Metro Making Music and Million$
Everybody's Kind Of Music To Win The War
Was Music For Millions handing out the wrong kind of hope? A telegram from the War Department tells June Allyson that her husband has died in the South Pacific, a fact her intercepting roommates conceal from Junie, a bad idea by itself compounded by fact that the wire turns out to be a mistake. He's still alive! I was under impression that wartime pics never did a reverse on official word of casualty. Same year's Since You Went Away has Jennifer Jones questioning bad news re Robert Walker till Claudette Colbert firmly says "that's the worst thing you can do." A warring nation did not want families kidding themselves once in receipt of bad news. Did Music For Millions make some of us doubt truth in telegrams? This was where fantasy at Metro may have had damaging effect. Hope was fine, false hope something else. A "Bureau Of Motion Pictures" at the government's Office Of War Information had been created "to assist
"A Romantic Drama Of Young Love Set To Your Musical Favorites," said the trailer, this to accompany of The Hallelujah Chorus. Music For Millions filled a big tent for all tastes, classical as performed by Jose Iturbi, swing by most everyone else, plus comic riffing on concert scale by Jimmy Durante, who introduced his to-be standard Umbriago here. Great composers got respect from mainstream
|Margaret O'Brien with Joe Pasternak and Henry Koster|
MGM had ways of luring talent from elsewhere to richer preserves at Culver. For promise of better money and higher budgets, talent like Mervyn LeRoy, Pandro Berman, numerous others, crossed the moat. One who'd defected to Metro (from Universal) and would stay for remain of a career was Joe Pasternak. It was his kind of candy land. Joe believed in movies as fluff. His musicals for Deanna Durbin had been machinery printing money for U. Pasternak wouldn't direct, but had a friend back there who did. It was only matter of time before Henry Koster came over and joined his teammate. Pasternak/Koster would be trusted with $1.7 million of Metro dollars to make Music For Millions. That was more than had been spent on any two Durbins. Koster lived long and told some of truth from the experience to interviewing Irene Kahn Atkins for a Director's Guild oral history. He recalled a "whole high command" of departments, each an undermine to director authority. Koster found Margaret O' Brien already pre-programmed by her mother and acting coach Lillian Burns, the studio sanctioned guide for most if not all performing talent. Koster felt "very safe" at MGM, but realized such factory efficiency "interfered" at times.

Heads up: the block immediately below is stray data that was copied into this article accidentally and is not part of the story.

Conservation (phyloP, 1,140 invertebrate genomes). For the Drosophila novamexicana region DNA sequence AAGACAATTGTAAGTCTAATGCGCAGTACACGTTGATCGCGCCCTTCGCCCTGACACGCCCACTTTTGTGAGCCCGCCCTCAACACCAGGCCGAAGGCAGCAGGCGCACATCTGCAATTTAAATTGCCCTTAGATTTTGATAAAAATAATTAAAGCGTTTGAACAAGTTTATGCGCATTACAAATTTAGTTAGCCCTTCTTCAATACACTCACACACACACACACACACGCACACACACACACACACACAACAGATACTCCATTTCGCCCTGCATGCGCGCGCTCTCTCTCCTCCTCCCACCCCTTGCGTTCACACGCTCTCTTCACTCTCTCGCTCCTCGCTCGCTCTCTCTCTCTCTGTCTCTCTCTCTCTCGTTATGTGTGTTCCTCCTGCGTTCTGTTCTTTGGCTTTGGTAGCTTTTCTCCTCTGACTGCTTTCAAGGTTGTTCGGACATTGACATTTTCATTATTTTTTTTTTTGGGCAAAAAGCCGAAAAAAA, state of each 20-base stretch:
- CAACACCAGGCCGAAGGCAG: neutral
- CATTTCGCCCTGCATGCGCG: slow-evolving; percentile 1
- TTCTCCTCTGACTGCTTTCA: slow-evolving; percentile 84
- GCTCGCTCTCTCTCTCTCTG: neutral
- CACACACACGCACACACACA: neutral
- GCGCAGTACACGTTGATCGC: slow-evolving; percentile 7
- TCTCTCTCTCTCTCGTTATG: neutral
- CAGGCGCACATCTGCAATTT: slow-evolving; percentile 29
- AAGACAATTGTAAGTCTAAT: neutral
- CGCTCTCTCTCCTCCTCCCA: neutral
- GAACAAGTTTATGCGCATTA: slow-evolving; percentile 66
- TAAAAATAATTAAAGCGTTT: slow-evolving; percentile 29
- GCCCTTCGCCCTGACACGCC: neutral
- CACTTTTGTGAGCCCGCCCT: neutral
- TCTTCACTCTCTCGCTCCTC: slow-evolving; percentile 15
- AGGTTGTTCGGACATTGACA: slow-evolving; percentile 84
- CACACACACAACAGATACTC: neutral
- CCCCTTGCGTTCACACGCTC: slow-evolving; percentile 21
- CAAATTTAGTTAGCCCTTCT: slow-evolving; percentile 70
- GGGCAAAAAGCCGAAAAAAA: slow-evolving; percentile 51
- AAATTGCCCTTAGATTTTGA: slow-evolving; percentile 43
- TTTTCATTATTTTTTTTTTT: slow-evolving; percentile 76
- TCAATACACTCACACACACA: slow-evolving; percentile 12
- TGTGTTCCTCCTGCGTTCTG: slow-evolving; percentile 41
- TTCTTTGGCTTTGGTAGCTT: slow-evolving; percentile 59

Margaret O'Brien may have been a most valuable of acting assets for Metro during 1944. She was all of seven and being top-billed for a first time in Music For Millions. Unlike Shirley Temple who could admittedly sing/dance better, O'Brien was a mini-Garbo enacting high drama to wring tears not only from herself, but a nationwide public. The cry mechanism was one that O'Brien reduced to science. She'd ask Koster if he wanted tears streaming, halfway down cheeks, or merely wet eyes. O'Brien has always impressed me for never whining over hardship of child stardom. She loved the work and saw herself as an actress from beginning at age four. MGM would be her candy land as well as Pasternak's. Maybe it wasn't for everyone, but certain personalities could thrive in this Lion's den. I don't know of an interview where O'Brien knocked Leo, Mayer, or any of co-stars, except Wallace Beery (from Bad Bascomb), a stance endemic to any and all that worked with famously truculent Beery. For those who get unwanted sugar high from Margaret O'Brien, Music For Millions is a picture to stay away from, but do note critics to a man adoring her once upon a 1944 Christmas season, when just-previous, and still playing to packed houses, Meet Me In St.Louis, established O'Brien as a top working actress and asset for Metro.
To stand hours in the snow suggests you want to see something badly. Above was the scene outside Broadway's Capitol Theatre, an MGM flagship and site of Music For Millions opening for holiday week '44. A photo like this makes me look back for any theatre I'd have sacrificed such time and warmth getting into. What's a lifetime's longest wait to see a movie? These hundreds shivered willingly for Margaret O'Brien, or was it live act Tommy Dorsey that appeared with Music For Millions? Trade ads tended to play down stage shows that were truer lure for Broadway crowds. Dorsey was at popularity's summit and certainly accounted for much of a first week's $75K the Capital took. The Main Stem gathered many a Christmas shopper to bosom that was first-run theatres, each with best the industry had for Yule attracting. Meet Me In